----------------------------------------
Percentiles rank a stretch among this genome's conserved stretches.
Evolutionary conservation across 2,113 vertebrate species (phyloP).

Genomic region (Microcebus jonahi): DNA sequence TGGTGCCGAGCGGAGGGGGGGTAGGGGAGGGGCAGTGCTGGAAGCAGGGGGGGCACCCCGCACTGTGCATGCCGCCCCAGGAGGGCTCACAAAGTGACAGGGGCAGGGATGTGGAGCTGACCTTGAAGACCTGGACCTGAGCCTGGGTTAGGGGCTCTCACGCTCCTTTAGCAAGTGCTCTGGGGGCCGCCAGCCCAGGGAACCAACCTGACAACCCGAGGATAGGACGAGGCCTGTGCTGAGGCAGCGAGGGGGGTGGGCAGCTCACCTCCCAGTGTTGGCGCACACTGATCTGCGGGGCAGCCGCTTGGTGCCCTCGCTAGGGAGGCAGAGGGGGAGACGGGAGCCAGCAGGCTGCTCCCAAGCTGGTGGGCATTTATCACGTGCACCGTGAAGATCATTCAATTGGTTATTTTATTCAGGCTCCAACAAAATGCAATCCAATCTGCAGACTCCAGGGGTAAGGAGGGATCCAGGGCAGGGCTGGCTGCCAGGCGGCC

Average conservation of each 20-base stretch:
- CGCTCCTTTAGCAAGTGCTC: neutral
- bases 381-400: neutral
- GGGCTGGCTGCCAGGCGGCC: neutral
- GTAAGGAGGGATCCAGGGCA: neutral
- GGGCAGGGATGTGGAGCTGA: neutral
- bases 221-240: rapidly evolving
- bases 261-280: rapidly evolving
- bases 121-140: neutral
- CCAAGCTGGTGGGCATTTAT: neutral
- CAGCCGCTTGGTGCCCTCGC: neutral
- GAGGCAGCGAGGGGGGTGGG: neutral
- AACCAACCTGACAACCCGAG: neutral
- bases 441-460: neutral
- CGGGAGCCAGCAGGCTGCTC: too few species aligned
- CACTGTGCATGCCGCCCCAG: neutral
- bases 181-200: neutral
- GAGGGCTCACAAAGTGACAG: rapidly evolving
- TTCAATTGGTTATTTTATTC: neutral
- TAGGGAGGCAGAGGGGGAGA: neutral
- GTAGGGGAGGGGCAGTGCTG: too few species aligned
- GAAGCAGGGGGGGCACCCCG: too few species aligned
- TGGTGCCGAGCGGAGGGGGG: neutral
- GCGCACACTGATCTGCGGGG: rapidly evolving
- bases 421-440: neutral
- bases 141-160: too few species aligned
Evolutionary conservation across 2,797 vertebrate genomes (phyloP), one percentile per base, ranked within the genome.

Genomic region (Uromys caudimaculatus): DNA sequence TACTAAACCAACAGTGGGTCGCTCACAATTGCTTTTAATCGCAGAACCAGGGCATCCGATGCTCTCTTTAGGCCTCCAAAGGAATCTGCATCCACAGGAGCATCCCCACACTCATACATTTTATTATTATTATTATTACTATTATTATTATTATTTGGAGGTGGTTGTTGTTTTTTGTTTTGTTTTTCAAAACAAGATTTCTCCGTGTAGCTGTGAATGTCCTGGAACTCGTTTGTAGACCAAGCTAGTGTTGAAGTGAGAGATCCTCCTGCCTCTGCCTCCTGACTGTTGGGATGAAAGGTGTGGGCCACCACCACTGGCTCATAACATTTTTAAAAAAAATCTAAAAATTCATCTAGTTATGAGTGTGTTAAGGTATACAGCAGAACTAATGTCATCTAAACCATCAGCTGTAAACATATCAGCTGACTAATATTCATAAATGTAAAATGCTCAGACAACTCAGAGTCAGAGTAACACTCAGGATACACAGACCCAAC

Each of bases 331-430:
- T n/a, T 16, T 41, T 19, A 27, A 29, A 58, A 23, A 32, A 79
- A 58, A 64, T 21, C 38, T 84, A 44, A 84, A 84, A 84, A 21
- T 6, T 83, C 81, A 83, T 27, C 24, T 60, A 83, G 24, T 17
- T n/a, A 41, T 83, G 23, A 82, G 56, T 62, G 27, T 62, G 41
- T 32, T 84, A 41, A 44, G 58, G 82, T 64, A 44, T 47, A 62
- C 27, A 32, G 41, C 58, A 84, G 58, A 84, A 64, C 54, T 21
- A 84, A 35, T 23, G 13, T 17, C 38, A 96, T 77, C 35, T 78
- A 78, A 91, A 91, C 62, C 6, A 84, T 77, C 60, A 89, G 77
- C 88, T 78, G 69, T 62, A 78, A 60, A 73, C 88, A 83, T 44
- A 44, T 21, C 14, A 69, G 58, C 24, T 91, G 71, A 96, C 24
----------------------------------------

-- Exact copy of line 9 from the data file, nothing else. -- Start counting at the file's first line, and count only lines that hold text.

- GGGCAGGGATGTGGAGCTGA: neutral